A Denver hospital giant is working overtime to persuade the Colorado Springs City Council to reconsider putting Memorial Health System’s future on the April ballot.
In recent days, HCA-HealthOne, which owns seven Denver-area hospitals, has sent fliers saying “Slow Down!” and “What’s the rush?” and hired callers to urge voters to tell their council representative to slow the process — even offering to connect the call.
“HealthOne, along with some other interests, is part of a growing coalition of people who think that the City Council should open up the process rather than going ahead with the election in April,” said Kevin Walker, HealthOne’s local spokesman.
Mayor Lionel Rivera said the calls and fliers were misleading, because they don’t make clear that voters will decide the issue.
“I think that someone who is interested in acquiring Memorial Hospital is funding a campaign to mislead the public that we’re going to give away the hospital,” he said.
The fliers read, in part, “The City of Colorado Springs is considering a recommendation that would give away Memorial Hospital this April!” and “The current proposal would give away Memorial to an undefined nonprofit group.”
HCA-HealthOne is interested in buying Memorial, as are several other for-profit and nonprofit hospital groups.
The pressure is high because time is running out for the issue to make the April election.
What’s at stake is what should happen to Memorial. A citizens' commission spent almost a year considering options and recommended in November that the city-owned hospital be turned into an independent nonprofit. Most members of the City Council seem to support the proposal and a council task force is hammering out a plan that the full council is scheduled to vote on Jan. 25.
Memorial’s leadership backs the nonprofit proposal and spent $16,500 on full-page ads and $28,000 on a telephone survey to support that vision, which would include Memorial giving an initial $5 million followed by at least $500,000 a year to a city-focused health care foundation. Walker wouldn’t say how much HCA-HealthOne or other parties have spent on their campaign.
Memorial spokesman Brian Newsome slammed HCA-HealthOne’s efforts in an e-mail.
“While a person or organization has chosen to secretly spend thousands of dollars to try and undermine a public process, those who support making Memorial a nonprofit have done just the opposite,” Newsome wrote. “Unlike the people behind these anonymous phone calls and glossy mailers, the citizens’ commission that recommended making Memorial a nonprofit held town halls and dozens of public meetings, and it published hundreds of pages of research and documents on its Web site.”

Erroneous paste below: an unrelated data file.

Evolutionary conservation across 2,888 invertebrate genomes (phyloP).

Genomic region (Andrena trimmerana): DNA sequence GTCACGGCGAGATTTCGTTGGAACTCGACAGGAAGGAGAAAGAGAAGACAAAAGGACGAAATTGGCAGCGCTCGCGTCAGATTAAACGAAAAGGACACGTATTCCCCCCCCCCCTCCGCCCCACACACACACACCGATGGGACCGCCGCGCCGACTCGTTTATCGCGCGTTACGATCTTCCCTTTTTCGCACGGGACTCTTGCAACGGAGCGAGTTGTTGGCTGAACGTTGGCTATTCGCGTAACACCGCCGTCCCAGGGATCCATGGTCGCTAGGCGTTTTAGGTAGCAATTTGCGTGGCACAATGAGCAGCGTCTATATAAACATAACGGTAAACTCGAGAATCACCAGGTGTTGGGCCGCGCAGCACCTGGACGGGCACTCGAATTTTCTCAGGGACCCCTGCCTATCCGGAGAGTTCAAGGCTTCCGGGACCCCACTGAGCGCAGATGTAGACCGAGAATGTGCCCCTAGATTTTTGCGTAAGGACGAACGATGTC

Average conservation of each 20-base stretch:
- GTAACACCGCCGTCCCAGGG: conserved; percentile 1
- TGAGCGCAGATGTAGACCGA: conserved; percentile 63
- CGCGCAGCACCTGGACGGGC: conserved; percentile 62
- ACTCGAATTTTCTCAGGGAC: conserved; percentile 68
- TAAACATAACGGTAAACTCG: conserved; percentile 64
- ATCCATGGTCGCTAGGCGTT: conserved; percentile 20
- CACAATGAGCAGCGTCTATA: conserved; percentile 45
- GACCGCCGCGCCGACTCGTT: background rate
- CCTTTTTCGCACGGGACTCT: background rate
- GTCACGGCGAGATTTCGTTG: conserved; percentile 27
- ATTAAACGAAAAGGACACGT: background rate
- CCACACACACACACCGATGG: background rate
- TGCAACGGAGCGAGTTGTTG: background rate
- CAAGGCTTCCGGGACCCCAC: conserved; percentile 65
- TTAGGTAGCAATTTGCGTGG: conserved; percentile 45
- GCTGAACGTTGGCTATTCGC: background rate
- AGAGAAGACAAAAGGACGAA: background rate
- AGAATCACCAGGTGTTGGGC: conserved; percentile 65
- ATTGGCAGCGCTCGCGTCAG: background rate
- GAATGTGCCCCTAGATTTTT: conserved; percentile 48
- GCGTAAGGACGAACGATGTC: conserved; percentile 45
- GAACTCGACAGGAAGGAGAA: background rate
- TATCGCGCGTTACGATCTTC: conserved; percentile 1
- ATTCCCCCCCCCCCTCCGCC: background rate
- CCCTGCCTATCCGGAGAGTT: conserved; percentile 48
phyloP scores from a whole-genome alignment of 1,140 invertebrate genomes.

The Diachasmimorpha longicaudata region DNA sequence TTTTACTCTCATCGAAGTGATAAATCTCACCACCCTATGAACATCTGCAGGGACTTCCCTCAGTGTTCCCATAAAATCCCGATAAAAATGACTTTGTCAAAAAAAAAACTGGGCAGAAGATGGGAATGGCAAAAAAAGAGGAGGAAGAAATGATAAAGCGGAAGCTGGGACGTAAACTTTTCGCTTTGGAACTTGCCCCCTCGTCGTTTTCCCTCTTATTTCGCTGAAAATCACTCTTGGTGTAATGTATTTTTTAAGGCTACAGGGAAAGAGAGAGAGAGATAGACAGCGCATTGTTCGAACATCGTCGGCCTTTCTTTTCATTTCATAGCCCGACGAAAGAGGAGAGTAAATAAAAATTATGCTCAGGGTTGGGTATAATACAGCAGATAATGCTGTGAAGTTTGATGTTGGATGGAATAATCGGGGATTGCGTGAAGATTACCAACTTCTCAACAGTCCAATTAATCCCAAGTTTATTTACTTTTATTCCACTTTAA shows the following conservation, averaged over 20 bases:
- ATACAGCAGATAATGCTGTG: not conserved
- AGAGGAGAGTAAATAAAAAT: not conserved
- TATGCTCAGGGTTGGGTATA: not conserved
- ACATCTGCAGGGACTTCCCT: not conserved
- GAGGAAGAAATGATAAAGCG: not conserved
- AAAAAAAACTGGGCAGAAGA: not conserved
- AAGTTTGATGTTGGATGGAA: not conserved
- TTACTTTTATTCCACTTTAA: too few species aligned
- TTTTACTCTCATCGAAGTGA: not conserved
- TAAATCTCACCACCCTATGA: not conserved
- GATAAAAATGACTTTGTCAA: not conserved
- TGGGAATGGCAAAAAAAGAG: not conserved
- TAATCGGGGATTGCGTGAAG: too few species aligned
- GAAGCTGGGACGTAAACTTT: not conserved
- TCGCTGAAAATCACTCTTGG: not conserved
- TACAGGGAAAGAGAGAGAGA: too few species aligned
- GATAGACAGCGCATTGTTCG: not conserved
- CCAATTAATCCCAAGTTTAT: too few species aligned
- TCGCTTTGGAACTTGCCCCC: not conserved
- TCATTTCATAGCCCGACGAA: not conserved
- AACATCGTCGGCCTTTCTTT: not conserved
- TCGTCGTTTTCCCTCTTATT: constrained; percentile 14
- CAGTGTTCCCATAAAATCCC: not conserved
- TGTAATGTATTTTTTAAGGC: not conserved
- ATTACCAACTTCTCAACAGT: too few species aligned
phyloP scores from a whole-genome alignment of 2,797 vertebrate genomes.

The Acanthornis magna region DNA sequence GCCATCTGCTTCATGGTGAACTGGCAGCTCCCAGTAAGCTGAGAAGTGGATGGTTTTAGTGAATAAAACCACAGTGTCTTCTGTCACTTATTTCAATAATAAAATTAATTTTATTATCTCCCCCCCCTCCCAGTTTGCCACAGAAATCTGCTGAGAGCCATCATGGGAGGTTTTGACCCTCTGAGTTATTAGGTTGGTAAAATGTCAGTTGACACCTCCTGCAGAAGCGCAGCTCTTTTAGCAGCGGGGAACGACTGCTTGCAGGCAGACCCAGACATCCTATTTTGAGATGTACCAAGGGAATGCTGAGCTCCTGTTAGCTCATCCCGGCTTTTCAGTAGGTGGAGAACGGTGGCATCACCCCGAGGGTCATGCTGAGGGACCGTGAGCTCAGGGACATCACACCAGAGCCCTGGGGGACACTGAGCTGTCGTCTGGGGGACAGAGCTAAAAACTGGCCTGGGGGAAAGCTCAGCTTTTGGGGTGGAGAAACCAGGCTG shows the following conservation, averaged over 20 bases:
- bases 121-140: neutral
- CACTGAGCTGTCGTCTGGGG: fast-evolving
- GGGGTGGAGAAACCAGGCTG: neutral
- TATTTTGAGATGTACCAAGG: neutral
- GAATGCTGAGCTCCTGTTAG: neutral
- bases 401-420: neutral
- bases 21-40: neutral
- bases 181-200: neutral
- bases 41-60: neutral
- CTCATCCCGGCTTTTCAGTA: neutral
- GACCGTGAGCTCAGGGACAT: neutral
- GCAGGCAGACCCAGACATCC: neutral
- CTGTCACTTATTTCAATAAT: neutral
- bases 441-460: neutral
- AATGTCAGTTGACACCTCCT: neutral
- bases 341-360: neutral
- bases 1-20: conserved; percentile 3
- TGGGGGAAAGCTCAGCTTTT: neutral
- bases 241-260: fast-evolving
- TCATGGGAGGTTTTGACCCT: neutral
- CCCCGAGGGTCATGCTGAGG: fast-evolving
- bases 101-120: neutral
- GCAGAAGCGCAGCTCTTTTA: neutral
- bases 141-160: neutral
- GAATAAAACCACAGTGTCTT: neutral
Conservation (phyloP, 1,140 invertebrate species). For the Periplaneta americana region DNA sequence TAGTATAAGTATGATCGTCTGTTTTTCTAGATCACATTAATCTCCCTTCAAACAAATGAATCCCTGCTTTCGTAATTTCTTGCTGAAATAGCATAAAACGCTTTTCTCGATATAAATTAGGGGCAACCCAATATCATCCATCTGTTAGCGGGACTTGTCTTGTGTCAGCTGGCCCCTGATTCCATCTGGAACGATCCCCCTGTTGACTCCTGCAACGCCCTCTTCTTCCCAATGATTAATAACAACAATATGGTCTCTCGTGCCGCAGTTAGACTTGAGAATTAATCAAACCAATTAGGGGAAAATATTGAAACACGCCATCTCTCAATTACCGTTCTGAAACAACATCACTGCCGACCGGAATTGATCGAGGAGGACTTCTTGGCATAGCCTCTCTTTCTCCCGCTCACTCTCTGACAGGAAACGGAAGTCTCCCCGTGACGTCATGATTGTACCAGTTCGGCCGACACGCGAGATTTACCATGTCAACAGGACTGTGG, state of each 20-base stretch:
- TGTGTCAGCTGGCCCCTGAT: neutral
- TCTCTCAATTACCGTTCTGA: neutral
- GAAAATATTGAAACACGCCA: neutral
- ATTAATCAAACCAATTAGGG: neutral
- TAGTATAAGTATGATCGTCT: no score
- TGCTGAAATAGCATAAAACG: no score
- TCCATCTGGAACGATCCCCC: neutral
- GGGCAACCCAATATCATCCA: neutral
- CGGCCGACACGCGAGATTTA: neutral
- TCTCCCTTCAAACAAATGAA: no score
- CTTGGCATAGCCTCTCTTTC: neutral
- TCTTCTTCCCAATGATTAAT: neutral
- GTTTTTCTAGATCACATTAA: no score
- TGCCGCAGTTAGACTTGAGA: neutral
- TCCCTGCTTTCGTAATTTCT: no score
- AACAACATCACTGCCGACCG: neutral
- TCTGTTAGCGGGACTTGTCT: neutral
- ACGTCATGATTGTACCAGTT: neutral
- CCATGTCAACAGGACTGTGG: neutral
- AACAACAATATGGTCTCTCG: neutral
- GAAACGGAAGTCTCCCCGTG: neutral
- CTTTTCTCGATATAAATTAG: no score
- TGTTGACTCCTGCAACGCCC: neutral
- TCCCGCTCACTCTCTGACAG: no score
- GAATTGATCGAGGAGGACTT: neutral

Although it’s late in the day to get involved, Walker said HCA-HealthOne stepped back last year to let the citizens’ commission do its work — but expected that at some point along the way, it would get to make a formal offer to buy Memorial.
“I’m sure they thought that at some point, someone would put out a request for proposals, but they never got that opportunity,” Walker said. “That’s all HealthOne wants: To make a proposal.”
It’s estimated that selling Memorial would fetch $300-$400 million. Under state law, however, that money would have to go into a health care foundation, rather than the city’s general fund.
Even that isn’t settled, however. State Sen. Bill Cadman, R-Colorado Springs, said he wants to modify the law on selling nonprofit hospitals to allow the city to keep more of the proceeds of a potential sale. Cadman did not return calls on the issue.
Councilman Sean Paige said he supports Cadman’s proposal and the efforts to delay a vote on Memorial.
“It’s a big, momentous decision,” he said. “I’m not sure people will want to make it on the run.”
Rivera, however, said making Memorial an independent nonprofit was the best option under current law, and April was the best time to put it to voters.
“You can’t bet on a bill getting passed for determining the future of a local government,” he said. “We never do that.”
Walker wouldn’t say what HCA-HealthOne would do if the City Council goes ahead with an April vote, but Rivera said he expects the fight to continue.
“This is the free enterprise, capitalist system,” Rivera said. “They’re in it to make a buck: They look at Memorial as a very attractive target and they’re going to do what they can to protect their interests.”